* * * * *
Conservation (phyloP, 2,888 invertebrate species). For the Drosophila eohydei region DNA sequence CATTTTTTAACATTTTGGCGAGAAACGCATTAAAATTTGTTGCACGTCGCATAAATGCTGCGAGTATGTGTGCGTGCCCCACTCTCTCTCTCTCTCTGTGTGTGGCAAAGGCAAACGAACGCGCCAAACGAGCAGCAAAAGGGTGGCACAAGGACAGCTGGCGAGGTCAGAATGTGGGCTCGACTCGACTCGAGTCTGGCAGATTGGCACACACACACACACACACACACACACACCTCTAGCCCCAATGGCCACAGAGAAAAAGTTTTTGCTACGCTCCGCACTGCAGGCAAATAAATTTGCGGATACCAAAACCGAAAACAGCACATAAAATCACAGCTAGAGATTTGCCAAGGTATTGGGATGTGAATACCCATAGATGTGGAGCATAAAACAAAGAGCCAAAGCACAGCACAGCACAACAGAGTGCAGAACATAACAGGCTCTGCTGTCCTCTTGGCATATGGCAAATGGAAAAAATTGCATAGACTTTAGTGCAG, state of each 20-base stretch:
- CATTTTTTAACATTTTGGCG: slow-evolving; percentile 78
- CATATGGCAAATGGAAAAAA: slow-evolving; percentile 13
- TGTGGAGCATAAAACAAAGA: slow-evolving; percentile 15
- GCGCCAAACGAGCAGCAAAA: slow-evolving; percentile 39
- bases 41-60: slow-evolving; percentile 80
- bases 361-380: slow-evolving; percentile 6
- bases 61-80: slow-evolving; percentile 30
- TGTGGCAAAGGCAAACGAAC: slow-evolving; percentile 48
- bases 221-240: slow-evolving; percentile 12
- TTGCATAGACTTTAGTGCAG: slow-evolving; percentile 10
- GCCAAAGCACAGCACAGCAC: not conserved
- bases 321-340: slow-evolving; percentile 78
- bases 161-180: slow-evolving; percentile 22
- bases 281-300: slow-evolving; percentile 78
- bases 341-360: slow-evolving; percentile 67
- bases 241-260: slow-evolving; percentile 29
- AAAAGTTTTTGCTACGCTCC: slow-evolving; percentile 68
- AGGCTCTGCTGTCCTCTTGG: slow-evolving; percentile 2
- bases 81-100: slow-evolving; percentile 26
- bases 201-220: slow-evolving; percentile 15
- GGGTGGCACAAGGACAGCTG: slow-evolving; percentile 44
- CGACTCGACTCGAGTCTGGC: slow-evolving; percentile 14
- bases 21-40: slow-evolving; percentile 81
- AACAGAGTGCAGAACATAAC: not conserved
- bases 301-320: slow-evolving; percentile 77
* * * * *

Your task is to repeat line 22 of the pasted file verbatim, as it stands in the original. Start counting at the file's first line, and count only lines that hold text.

- GGGTGGCACAAGGACAGCTG: slow-evolving; percentile 44